Veronica's crisis centres on Liam, her favourite brother who has died in untoward circumstances. She wants to tell his story, yet finds it difficult to come to terms with who he has become since their intimate childhood years. Did his troubled life commence with an event she recalls observing when she was nine and he eleven at their gran's? Did it actually happen or is her memory playing tricks? Did something happen to her too at that time? In her reminiscences of that carefree long summer holiday with Liam and younger sister Kitty at their grandmother's, a dark cloud was hanging over them. Enright contrasts this special summer with the usual life in the Hegarty family: "Mammy" always pregnant, the father rarely seen around the increasingly large family. Poverty is hinted at in many ways, without being overplayed. Among Vee's shorter or longer introductions of her large family, Ada, the grandmother, stands out as the most important character.
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2 of 3 people found the following review helpful By Ian Gordon Malcomson HALL OF FAMETOP 50 REVIEWER on April 27 2008
Format: Paperback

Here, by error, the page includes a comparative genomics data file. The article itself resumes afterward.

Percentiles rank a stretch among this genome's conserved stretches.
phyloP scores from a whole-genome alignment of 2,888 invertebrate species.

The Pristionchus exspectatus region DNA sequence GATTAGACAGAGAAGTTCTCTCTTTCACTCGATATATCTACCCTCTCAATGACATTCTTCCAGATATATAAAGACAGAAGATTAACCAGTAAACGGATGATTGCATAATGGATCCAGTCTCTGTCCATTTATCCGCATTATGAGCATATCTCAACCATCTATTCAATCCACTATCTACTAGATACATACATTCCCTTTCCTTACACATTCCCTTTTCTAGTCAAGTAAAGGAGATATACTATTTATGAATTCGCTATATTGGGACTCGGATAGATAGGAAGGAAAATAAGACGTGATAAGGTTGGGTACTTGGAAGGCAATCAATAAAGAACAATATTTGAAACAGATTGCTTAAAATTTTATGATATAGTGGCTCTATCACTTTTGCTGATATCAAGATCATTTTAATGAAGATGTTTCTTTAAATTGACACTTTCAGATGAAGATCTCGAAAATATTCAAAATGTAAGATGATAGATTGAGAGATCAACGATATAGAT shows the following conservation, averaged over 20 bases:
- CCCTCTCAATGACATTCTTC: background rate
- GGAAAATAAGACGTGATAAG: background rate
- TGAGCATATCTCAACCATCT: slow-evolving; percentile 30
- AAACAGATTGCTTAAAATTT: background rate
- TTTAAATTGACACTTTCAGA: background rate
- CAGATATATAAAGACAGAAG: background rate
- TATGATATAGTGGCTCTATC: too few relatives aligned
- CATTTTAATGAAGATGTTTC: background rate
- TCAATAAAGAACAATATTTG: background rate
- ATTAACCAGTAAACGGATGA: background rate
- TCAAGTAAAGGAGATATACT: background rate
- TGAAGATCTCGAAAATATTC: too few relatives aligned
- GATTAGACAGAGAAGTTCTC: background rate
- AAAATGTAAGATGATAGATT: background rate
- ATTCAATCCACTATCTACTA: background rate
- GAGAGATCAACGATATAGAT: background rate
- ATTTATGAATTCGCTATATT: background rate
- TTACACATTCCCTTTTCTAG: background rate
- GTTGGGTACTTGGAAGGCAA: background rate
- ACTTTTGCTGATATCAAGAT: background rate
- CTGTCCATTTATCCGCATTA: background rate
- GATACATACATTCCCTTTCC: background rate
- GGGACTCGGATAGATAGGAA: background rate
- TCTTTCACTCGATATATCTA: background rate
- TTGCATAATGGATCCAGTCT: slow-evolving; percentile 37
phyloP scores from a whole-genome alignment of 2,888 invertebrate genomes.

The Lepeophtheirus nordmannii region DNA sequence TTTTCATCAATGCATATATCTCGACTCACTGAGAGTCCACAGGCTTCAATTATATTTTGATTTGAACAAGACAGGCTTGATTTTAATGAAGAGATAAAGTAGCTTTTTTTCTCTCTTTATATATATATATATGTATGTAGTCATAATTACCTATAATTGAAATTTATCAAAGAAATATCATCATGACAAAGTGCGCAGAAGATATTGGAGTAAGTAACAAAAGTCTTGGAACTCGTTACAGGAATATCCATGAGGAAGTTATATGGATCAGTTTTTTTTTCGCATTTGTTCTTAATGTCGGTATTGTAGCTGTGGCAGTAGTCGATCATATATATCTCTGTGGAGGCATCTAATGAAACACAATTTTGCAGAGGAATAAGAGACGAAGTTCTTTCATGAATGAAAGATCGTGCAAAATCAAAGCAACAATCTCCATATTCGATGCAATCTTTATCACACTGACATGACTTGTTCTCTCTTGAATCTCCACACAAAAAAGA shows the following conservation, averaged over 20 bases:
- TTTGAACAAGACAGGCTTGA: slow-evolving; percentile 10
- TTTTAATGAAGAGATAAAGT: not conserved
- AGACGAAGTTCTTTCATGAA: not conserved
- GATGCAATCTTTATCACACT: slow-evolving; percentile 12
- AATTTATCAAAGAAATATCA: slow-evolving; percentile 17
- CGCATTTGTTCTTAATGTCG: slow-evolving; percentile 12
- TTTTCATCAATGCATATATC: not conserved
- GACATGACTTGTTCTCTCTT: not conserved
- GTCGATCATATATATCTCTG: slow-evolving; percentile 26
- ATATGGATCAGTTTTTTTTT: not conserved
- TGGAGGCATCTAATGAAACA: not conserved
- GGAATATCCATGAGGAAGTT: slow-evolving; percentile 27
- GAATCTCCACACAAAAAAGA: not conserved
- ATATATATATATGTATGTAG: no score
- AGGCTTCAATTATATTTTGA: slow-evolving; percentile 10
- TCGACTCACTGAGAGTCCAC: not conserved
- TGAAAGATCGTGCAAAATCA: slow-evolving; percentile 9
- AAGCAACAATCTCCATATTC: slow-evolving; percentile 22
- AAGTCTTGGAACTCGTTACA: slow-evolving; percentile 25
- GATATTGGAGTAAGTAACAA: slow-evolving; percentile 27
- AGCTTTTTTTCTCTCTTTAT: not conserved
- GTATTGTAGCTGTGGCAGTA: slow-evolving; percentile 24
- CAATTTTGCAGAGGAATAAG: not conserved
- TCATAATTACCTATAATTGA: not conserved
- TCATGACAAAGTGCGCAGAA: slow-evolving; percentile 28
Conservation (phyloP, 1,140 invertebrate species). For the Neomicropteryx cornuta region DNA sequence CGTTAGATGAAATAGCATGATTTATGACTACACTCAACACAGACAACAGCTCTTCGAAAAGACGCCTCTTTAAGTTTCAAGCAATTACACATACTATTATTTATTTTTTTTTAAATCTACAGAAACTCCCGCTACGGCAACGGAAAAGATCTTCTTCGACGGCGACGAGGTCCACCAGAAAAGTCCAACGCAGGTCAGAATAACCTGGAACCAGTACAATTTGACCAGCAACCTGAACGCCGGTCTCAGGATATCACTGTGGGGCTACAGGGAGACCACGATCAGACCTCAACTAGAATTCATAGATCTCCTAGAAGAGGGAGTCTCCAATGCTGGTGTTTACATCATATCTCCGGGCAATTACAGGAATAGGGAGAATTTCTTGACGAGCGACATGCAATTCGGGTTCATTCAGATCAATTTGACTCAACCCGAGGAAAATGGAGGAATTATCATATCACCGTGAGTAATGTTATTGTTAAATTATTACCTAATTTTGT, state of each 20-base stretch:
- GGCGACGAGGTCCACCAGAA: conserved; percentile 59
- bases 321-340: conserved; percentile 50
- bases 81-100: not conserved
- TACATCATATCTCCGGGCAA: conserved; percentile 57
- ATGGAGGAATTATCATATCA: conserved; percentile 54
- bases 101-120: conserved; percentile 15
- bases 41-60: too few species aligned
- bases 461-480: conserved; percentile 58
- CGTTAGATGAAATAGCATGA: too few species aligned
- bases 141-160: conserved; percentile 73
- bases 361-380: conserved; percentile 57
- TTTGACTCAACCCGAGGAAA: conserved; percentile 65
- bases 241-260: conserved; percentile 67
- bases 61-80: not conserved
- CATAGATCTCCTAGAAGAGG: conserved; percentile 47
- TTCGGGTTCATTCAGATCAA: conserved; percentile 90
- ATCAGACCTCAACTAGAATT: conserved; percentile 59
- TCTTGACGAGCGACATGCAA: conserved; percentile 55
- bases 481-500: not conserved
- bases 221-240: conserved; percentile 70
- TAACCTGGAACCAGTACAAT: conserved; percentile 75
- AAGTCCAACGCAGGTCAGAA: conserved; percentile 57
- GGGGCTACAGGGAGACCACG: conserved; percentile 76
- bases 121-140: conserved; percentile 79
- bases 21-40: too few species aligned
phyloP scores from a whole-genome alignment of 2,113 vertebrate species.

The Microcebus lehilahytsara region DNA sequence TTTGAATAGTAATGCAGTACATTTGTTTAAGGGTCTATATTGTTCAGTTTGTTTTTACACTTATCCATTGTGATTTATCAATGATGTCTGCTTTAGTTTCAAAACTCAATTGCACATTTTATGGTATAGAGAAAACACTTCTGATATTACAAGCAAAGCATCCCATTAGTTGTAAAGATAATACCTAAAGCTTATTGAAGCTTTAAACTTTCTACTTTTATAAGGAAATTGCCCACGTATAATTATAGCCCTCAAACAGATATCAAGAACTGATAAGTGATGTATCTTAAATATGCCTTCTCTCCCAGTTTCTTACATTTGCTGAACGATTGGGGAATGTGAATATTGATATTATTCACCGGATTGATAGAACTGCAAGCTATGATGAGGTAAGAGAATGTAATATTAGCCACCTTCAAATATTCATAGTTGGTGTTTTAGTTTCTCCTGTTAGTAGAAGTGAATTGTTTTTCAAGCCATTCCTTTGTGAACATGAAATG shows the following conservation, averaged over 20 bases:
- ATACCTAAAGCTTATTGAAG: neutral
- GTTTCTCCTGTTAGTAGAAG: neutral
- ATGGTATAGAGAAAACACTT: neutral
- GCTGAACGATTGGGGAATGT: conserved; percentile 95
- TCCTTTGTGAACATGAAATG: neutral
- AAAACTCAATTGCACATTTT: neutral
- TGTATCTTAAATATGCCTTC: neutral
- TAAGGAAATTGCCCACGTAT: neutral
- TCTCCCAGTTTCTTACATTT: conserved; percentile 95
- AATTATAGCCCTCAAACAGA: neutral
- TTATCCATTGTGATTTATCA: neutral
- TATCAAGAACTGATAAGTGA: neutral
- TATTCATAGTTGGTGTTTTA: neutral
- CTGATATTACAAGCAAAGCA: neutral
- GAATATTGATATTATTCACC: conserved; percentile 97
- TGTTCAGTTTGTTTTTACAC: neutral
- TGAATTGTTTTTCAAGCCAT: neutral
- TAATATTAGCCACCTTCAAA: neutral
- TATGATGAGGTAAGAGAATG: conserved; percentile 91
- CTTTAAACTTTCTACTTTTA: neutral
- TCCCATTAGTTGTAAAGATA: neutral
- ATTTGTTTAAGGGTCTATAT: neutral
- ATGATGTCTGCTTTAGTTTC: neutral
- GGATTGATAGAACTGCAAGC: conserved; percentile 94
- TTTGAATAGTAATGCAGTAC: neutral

Enright is one of those writers who has made it her calling in life to understand the intergenerational complexities of the modern family institution. To do this, she writes about awkward and troubling familial relationships that encompass at least three generations. In her stories, it is usually one person who needs to know the answer to the inscrutable, and, invariably, it is that same individual who has to live with the answer. "The Gathering", her latest work, showcases the Hegartys as a modern dysfunctional family who has enormous difficulty coming to grips with its tainted past. Every member, from as far back as three generations, is in a state of denial, or doesn't care, or is constantly hung over or suffering from dementia. However, there is one important exception. The protagonist, Veronica, is a daughter who comes home to Dublin to bury her brother, Liam, who has just committed suicide near Brighton. Everything she encounters during this ordeal flies in the face of who she sees herself as: orderly, passive, submissive, normal and tidy. Her brother was one of those doomed personalities who soaked up a lot of affection from others but never gave anything in return. His mission in life was to destroy himself faster than kind-hearted people like Veronica could build him up. During the week of the wake, Veronica goes on a search to discover what caused Liam to become self-destructive. She fights through constant distractions and disruptions to find what has caused her extended family - the heart of her existence till now - to become unglued. What she discovers is a dissolution of a relationship that likely started years ago with Liam being sexually abused by a border living with the Hegartys.Read more ›